Converting those calls into new business requires listening — which is actually a choice that requires making the effort to understand what someone is saying. And active listening typically takes that one step further, including giving the person speaking both verbal and nonverbal signs of listening. These can involve obvious visual clues, such as smiling, nodding and making eye contact. But it can also extend to asking questions, reflecting on what’s being said, demonstrating empathy and clarifying the information that’s being delivered.
When it comes to actually answering the call to listen, the legal sector manages their clients better than other markets like utility companies, doctors, phone companies, banks and insurance companies. In fact, in a recent survey of 1,000 adults, the sector was cited the least as being the worst for answering calls. Still, communication in the legal sector can often be one-way, with firms focusing primarily on disseminating information to clients and prospects. Active listening gives clients and prospects the opportunity to communicate with your firm in return and, more importantly, to be heard.
Listening is also an essential part of customer care, but research from LexisNexis suggests legal firms still have some way to go. While 80% of legal firms think their client service is above average, only 40% of clients agree. Additionally, 92% of lawyers think they are good at listening, compared with just 67% of clients saying the same.
Active listening allows firms to garner much deeper insights into the factors that affect clients’ decisions. From creating detailed records about existing clients to accurately mapping target client personas for marketing and lead generation — these insights can be used to dramatically improve retention, enable successful cross- and up-selling, and identify opportunities for new products and services.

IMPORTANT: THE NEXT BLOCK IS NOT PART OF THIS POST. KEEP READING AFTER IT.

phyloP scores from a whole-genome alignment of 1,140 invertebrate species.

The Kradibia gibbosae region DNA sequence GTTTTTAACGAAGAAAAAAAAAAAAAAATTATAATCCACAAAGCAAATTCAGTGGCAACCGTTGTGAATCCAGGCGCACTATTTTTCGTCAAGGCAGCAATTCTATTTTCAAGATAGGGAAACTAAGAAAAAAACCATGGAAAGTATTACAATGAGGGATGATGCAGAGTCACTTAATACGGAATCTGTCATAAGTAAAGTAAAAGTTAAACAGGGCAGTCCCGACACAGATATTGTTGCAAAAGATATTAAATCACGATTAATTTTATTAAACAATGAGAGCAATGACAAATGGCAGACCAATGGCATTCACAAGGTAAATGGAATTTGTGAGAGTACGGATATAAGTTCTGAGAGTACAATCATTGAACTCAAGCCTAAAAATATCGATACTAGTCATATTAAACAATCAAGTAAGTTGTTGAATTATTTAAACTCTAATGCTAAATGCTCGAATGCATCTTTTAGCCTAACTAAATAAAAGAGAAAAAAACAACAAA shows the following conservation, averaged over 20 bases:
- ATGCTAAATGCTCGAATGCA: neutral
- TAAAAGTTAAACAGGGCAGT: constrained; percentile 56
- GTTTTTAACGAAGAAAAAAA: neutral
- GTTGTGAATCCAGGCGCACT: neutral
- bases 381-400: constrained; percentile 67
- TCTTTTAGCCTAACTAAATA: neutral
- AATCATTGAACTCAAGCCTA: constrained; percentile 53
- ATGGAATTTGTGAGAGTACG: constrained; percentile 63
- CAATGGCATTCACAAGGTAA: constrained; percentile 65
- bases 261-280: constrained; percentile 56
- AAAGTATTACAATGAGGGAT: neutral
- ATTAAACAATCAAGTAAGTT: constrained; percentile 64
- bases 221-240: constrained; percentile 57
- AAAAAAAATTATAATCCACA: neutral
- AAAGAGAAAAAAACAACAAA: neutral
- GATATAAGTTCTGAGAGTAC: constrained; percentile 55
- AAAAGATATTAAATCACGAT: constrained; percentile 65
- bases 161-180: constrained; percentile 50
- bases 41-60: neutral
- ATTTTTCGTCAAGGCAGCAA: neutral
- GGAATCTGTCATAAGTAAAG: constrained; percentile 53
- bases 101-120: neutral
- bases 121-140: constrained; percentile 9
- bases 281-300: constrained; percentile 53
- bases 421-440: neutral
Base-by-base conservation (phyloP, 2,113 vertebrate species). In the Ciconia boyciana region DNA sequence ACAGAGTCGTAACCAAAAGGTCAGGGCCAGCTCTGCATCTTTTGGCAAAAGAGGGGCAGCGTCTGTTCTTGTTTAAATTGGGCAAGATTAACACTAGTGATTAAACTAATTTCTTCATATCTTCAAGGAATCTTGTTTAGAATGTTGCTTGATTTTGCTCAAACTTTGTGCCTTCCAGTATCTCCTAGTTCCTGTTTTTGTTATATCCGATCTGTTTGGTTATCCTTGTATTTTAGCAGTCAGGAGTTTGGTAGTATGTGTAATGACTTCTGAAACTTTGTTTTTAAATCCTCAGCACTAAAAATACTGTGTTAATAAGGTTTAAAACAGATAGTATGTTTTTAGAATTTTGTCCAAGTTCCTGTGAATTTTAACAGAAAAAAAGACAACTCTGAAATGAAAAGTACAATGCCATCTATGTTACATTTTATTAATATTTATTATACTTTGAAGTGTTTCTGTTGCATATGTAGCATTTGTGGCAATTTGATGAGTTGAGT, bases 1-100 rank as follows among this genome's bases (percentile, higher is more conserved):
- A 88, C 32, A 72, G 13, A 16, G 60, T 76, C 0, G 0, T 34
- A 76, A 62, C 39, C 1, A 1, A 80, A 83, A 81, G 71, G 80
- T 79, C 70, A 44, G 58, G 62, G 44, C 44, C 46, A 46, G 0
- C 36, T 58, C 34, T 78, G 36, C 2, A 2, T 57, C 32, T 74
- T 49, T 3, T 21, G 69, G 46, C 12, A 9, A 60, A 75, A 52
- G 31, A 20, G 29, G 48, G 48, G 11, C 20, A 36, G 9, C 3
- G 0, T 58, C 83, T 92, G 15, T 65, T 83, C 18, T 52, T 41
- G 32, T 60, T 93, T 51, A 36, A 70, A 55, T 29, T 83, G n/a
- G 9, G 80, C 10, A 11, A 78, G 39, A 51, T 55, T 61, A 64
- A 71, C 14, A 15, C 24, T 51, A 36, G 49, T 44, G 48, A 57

“Now more than ever, we have need for connection, which was particularly evident in the legal sector at the pandemic’s height — legal call durations increased by 25% as clients shared their worries and simply sought out human contact.”
It also provides the reassurance and validation clients may be looking for in a friendly voice on the other end of the line. As pandemic isolation continues to challenge our daily lives, listening takes on new meaning and importance. Now more than ever, we have need for connection, which was particularly evident in the legal sector at the pandemic’s height — legal call durations increased by 25% as clients shared their worries and simply sought out human contact. At the same time, live chat features on legal websites became more popular as people reached out for legal help and support outside of traditional hours.